Maxïmo Park: Risk to Exist (Daylighting/Cooking Vinyl). On their sixth album, indie rockers Maxïmo Park attempt to mix protest — with requisite descriptions of the grit of current world affairs — and cleanly presented ’80s-ish funk and disco. The results are, predictably, a bit manic, but overall the band executes confidence in their brew.
Incubus: 8 (Island). It’s not too hard to figure out that this is the eighth album by Southern California rockers Incubus. On it, frontman Brandon Boyd works out the frustration of a long-term love relationship’s demise, resulting in an understandably tense — but consistent — overall feel. For the most part the set sticks to straight-ahead rock; however, an unexpected and fun turn comes from a song mixed and twisted around by none other than DJ Skrillex.
Procol Harum: Novum (Eagle). Well known for their brilliant debut single, “A Whiter Shade Of Pale,” Procol Harum went on to help define progressive rock in the early ’70s and beyond. This, their first album in 14 years, also marks their 50th anniversary in the business, and shows off yet more of the band’s signature thoughtful — and thought-provoking — lyrical and musical directions.
Ron Sexsmith: The Last Rider (Compass). Sexsmith has always been lauded as a master songwriter/storyteller, a talent that is well held up by his catalog of a dozen fine releases. This, his latest, continues to show off his craft, taking the listener on a journey of 15 songs chronicling a simple, truthful approach to various emotional highs and lows.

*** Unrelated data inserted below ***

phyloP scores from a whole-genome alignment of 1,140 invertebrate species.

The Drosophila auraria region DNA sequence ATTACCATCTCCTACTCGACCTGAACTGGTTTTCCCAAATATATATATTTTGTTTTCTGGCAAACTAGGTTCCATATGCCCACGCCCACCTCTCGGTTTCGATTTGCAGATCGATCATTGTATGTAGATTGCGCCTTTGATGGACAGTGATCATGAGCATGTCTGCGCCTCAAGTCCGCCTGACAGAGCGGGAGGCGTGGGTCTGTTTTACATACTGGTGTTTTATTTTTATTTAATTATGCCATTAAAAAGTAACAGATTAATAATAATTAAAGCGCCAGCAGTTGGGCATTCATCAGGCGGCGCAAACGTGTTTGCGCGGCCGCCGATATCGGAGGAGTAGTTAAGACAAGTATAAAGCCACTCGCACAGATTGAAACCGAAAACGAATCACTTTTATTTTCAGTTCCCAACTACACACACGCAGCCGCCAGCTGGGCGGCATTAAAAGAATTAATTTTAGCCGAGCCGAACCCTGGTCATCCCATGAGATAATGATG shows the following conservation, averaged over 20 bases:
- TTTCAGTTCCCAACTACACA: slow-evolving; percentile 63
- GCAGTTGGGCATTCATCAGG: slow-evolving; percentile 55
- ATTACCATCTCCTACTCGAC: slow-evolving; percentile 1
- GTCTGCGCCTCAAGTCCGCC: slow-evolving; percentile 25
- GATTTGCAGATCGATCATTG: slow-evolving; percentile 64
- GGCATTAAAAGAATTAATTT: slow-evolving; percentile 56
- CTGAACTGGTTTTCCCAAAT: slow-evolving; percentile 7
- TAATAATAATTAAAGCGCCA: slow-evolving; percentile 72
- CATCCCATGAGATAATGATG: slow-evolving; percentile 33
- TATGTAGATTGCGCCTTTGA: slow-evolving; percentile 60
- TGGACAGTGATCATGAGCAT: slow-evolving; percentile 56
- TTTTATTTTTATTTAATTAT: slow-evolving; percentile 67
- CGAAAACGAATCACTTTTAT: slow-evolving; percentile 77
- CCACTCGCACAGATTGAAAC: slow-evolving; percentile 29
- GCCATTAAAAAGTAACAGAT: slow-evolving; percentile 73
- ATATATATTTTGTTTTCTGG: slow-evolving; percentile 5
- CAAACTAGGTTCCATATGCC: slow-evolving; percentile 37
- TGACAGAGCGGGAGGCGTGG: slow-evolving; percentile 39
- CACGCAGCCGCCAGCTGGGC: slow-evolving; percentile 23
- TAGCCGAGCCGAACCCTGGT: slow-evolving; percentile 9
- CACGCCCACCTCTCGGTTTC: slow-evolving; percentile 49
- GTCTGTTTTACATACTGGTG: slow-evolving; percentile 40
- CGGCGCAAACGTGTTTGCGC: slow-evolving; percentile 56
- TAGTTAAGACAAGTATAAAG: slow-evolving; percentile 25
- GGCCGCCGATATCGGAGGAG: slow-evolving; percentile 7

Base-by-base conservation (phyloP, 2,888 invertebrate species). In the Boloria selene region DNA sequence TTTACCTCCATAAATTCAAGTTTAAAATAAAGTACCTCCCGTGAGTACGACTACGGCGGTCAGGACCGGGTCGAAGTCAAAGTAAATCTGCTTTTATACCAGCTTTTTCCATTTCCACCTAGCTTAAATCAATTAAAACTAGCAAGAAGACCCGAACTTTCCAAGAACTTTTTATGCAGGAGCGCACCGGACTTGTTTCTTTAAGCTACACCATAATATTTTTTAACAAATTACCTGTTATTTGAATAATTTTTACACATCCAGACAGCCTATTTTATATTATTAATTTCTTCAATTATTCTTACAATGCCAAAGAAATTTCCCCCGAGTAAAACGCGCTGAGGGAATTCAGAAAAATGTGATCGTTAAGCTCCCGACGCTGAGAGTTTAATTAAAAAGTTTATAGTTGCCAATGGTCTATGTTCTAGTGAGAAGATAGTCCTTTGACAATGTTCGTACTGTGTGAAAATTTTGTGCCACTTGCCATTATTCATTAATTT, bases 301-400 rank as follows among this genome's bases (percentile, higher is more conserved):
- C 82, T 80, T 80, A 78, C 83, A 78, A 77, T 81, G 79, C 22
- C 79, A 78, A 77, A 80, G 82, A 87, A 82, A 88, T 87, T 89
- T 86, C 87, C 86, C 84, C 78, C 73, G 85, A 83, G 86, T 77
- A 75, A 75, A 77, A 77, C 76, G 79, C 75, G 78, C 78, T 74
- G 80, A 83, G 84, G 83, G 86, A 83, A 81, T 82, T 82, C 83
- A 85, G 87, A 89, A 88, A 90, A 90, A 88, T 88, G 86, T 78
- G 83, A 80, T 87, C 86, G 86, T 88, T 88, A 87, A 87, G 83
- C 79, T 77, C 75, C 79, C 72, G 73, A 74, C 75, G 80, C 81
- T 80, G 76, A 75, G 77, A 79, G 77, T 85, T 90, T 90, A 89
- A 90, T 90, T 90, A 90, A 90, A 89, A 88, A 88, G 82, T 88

Steps: Tears on the Dancefloor (Steps Music LLC). Celebrating their 20th anniversary with a bang, British dance-pop group Steps releases their first album in five years — which features songwriting from some of pop’s biggest names, including ABBA’s Benny Andersson and Björn Ulvaeus. If you want to get down, this is exactly the solid dance record you need.
Imelda May: Life Love Flesh Blood (Decca). May has noted that this album is, simply, “the story of my life,” which is quite a statement. However, the set holds up to that weighty challenge by being the most autobiographical she’s released; it’s also wildly diverse stylistically and makes a bold splash with appearances from Jeff Beck and Jools Holland.
Junkyard: High Water (Acetate). Junkyard built its reputation splashing out in metal-soaked late ’80s Hollywood, but after releasing a major-label debut in 1989, the band faded away from the limelight except to play occasional shows. They’ve since engineered a reunion (along with subsequent reunion tours), which has garnered much attention, resulting in their first new album in 26 years. The sound is not merely ’80s rock revivalist — it has more of a punk edge than might be expected, and it calls to mind the live shows that put them on the map to begin with.
Texas: Jump on Board (Liberator Music/BMG Rights Management). Scottish band Texas has always had a knack for a catchy tune, and on their ninth album, they utilize this talent — albeit with no surprises. This is a straight-ahead, well-executed collection of exactly what has made the band popular so many years running.